Limited Time Crystal Information

Faster Than Can Be Explained – Photon Time Crystals Could Revolutionize Optics

Limited Time Crystal Information

Researchers have developed photonic time crystals in the visible spectrum, which could revolutionize the applications of light science. This breakthrough extends the previously recognized range of PTCs, which were only seen in radio waves.

Recent studies show oscillations in the refractive index that are faster than can be explained by current theories.

A study recently published in the journal Nanophotonics reveals that by rapidly modulating the refractive index – which is the ratio of the speed of electromagnetic radiation in a medium compared to its speed in a vacuum – it is possible to produce photonic time crystals (PTCs) in the near-visible part of the spectrum.

The authors of the study suggest that the ability to store PTCs in the optical domain could have a profound impact on the science of light, making it possible to disrupt applications in the future.

PTCs, devices in which the refractive index rises and falls rapidly in time, is equivalent to the time of photonic crystals in which the refractive index oscillates periodically in the area that causes, for example, the iridescence of precious minerals and insect wings.

Experimental Setup for Measuring Effusion Time in a Single-Cycle Process

Time-refraction test setup for single cycle control. Credit: Eran Lustig et al.

A PTC is stable only if the refractive index can be made to rise and fall in accordance with one cycle of the electromagnetic wave of the relevant electromagnetic frequency so, surprisingly, PTCs have so far been observed at the lowest-frequency end of the electromagnetic spectrum: by radio waves.

In this new study, lead author Mordechai Segev of the Technion-Israel Institute of Technology, Haifa, Israel, and collaborators Vladimir Shalaev and Alexandra Boltasseva from Purdue University, Indiana, USA, and their teams, sent very short pulses (5-6 femtosecond) . of laser light at a length of 800 nanometers by using a transparent conductive oxide material.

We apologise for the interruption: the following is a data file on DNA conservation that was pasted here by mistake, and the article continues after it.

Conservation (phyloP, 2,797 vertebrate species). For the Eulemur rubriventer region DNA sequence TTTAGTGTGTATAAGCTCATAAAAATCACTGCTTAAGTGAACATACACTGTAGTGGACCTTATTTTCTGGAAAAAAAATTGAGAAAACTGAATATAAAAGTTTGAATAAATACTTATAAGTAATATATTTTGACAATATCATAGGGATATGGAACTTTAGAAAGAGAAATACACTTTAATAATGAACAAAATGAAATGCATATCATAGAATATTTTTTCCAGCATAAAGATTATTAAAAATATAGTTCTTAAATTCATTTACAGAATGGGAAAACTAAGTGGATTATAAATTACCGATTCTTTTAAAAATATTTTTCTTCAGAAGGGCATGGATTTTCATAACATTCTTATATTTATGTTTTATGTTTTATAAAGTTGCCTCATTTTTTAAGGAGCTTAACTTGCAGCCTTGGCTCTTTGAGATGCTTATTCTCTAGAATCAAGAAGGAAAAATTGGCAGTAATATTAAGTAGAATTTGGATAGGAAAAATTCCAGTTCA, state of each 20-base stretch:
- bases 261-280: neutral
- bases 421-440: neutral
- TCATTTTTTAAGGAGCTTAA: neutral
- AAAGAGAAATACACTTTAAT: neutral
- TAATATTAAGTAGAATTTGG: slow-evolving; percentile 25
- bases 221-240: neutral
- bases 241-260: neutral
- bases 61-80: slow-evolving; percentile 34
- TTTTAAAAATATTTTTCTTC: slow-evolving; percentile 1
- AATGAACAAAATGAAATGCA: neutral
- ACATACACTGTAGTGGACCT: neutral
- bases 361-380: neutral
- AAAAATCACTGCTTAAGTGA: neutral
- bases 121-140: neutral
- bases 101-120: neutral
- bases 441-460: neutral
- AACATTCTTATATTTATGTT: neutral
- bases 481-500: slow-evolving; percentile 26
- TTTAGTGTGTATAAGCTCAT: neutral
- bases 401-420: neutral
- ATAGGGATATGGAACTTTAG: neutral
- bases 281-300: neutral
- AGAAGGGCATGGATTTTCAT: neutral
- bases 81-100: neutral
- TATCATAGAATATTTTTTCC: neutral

This caused a sudden change in the refractive index which was studied using a probe laser beam at a slightly longer (near infrared) wavelength. The probe beam was quickly redshifted (that is, its wavelength increased) and then turned blue (wavelength decreased) as the refractive index of the material returned to its normal value.

Transmission Spectrograms of 44 Fs Probe Pulses Passed through an ITO Sample, of Modulator Pulses of Different Time Widths.

Spectrograms of the transmission of 44 fs probe pulses that passed through the ITO sample, in pulse modulations of different temporal widths. Credit: Eran Lustig et al.

The time taken for one of these refractive index changes was minuscule – less than 10 femtoseconds – and, therefore, within one cycle necessary to create a stable PTC.

“Electrons that enjoy high energy in crystals often need more than ten times to relax back to their ground states, and many researchers think that the rapid relaxation we see here is impossible,” Segev said. “Right now we don’t really understand how it happened.”

Co-author Shalaev further suggests that the ability to store PTCs in the optical domain, as shown here, “will open a new chapter in the science of light and enable truly disruptive applications”. However, we know as little of what these might be as physicists in the 1960s knew about the possible uses of lasers.

Reference: “Time-refraction optics and single-cycle modulation” by Eran Lustig, Ohad Segal, Soham Saha, Eliyahu Bordo, Sarah N. Chowdhury, Yonatan Sharabi, Avner Fleischer, Alexandra Boltasseva, Oren Cohen, Vladimir M. Shalaev and Mordechai Segev, 31 May 2023, Nanophotonics.
DOI: 10.1515/nanoph-2023-0126

The research was funded by the German Research Foundation.

#Faster #Explained #Photon #Time #Crystals #Revolutionize #Optics

Leave a Reply

Your email address will not be published. Required fields are marked *